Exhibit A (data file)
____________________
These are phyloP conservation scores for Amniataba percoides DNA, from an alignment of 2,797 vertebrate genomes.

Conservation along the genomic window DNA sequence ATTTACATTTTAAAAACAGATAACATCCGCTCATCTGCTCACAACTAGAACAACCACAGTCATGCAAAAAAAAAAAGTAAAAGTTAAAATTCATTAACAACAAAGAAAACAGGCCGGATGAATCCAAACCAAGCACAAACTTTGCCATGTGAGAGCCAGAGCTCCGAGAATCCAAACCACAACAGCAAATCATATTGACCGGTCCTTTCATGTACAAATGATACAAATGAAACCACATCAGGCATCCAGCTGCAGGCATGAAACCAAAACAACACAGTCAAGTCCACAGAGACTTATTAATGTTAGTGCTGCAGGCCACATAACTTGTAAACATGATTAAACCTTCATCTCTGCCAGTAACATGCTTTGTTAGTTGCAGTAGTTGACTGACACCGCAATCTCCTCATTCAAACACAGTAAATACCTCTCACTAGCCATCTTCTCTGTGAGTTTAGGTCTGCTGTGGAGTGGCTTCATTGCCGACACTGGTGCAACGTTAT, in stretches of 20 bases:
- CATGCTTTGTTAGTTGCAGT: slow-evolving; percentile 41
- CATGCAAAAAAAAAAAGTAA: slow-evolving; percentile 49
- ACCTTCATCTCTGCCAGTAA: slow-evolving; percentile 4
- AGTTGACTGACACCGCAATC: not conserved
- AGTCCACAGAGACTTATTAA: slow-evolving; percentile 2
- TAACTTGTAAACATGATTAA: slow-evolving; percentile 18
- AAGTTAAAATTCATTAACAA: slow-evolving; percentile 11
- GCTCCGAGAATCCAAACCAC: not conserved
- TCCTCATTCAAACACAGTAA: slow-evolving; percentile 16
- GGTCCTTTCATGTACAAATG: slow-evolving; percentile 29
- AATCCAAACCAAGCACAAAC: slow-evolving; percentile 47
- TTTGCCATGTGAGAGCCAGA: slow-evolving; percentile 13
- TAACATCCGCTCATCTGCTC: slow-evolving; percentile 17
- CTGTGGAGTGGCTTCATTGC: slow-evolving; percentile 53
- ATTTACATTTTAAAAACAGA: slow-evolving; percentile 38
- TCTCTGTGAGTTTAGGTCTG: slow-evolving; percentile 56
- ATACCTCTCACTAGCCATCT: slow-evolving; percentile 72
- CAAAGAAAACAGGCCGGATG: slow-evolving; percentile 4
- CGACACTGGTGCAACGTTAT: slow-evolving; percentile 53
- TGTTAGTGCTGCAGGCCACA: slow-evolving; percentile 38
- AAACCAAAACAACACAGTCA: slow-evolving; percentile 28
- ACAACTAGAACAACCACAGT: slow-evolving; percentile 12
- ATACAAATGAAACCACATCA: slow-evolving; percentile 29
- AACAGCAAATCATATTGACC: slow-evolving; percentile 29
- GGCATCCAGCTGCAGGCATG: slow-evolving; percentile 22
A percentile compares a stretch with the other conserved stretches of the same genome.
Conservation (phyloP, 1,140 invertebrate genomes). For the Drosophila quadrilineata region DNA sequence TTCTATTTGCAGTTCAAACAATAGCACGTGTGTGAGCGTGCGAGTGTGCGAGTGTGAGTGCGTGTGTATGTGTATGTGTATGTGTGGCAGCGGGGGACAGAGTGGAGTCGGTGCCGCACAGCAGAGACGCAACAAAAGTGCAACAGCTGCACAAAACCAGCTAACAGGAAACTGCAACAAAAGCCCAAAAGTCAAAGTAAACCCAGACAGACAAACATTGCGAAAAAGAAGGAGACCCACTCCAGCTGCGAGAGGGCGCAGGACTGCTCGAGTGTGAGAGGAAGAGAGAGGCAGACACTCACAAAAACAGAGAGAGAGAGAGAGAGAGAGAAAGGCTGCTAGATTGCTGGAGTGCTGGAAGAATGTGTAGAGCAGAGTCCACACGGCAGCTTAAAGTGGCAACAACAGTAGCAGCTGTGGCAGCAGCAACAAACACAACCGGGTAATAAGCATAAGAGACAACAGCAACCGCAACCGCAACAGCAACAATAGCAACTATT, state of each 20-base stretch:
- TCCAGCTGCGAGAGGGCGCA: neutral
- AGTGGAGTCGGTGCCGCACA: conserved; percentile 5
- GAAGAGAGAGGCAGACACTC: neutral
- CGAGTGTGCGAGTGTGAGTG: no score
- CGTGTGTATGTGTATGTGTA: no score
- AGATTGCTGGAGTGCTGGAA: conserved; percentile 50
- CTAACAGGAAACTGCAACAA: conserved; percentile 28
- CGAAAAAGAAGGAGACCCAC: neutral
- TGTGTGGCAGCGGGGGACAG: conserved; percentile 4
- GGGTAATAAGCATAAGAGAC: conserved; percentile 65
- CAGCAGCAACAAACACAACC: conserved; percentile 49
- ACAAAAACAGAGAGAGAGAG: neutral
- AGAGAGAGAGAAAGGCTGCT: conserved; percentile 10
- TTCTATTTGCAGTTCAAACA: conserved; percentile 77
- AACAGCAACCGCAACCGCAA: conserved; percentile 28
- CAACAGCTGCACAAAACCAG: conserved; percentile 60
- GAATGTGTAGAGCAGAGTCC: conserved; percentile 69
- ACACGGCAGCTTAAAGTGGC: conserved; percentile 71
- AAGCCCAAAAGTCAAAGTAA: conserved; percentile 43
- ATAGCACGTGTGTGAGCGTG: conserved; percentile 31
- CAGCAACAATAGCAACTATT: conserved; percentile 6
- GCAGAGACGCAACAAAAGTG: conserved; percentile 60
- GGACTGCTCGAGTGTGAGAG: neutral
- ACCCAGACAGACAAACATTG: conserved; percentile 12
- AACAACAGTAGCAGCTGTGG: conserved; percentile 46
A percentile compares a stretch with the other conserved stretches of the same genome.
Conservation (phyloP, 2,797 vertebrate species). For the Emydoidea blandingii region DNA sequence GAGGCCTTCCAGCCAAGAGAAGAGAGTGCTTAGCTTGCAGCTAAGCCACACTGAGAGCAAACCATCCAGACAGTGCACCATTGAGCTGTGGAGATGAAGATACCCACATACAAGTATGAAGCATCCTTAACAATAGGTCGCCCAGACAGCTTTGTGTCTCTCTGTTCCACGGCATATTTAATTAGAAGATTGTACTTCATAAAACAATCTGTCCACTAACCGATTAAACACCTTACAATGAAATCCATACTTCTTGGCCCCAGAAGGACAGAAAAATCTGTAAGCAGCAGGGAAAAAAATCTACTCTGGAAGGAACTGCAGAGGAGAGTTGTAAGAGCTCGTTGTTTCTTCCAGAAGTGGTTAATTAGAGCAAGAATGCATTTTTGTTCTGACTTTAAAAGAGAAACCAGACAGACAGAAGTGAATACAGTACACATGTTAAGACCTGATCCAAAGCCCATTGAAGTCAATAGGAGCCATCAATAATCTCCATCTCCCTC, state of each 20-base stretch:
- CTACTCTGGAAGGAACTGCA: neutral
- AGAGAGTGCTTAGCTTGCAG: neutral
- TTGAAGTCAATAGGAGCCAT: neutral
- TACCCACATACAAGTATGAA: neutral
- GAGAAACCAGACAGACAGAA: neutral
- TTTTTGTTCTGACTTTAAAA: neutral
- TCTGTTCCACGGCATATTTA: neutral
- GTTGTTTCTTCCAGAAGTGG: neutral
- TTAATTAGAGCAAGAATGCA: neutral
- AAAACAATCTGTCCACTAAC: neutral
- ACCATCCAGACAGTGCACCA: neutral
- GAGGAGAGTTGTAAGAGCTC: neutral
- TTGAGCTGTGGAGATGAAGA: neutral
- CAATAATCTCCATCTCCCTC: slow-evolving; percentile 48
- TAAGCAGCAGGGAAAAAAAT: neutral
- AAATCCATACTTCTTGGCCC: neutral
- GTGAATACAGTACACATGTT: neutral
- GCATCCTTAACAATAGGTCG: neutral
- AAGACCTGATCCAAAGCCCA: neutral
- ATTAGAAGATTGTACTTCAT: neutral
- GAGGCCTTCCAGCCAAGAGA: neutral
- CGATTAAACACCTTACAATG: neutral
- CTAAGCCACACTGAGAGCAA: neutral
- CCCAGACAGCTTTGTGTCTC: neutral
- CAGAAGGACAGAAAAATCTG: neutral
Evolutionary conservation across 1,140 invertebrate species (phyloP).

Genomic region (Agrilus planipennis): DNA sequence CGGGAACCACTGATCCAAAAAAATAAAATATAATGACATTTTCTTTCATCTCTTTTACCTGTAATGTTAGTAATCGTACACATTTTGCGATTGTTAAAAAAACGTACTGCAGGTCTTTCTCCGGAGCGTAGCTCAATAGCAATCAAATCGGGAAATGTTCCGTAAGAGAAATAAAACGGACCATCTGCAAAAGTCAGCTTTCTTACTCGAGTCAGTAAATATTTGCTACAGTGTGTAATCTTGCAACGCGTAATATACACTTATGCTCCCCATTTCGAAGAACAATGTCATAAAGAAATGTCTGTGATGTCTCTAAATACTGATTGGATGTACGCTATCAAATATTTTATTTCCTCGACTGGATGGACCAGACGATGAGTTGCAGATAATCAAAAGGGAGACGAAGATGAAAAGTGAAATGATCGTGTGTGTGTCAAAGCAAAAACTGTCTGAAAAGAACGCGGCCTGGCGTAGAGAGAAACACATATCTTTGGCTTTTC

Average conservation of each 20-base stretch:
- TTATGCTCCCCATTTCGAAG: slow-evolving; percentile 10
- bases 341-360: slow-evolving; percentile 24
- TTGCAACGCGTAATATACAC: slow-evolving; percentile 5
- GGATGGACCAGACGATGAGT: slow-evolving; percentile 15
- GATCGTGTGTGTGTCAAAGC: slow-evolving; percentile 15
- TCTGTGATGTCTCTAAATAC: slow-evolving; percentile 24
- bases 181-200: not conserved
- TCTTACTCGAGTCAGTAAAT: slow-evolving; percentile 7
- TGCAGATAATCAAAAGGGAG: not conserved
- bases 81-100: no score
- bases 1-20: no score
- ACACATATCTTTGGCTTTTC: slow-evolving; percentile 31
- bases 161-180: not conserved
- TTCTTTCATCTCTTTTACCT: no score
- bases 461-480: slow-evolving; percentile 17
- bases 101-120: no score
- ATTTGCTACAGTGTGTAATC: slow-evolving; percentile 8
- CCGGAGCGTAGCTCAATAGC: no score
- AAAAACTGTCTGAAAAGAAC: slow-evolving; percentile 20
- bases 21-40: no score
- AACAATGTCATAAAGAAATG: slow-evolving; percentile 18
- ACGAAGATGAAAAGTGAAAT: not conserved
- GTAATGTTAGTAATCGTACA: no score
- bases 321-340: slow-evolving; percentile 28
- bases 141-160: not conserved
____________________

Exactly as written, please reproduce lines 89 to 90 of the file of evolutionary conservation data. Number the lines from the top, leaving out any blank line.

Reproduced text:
- GATCGTGTGTGTGTCAAAGC: slow-evolving; percentile 15
- TCTGTGATGTCTCTAAATAC: slow-evolving; percentile 24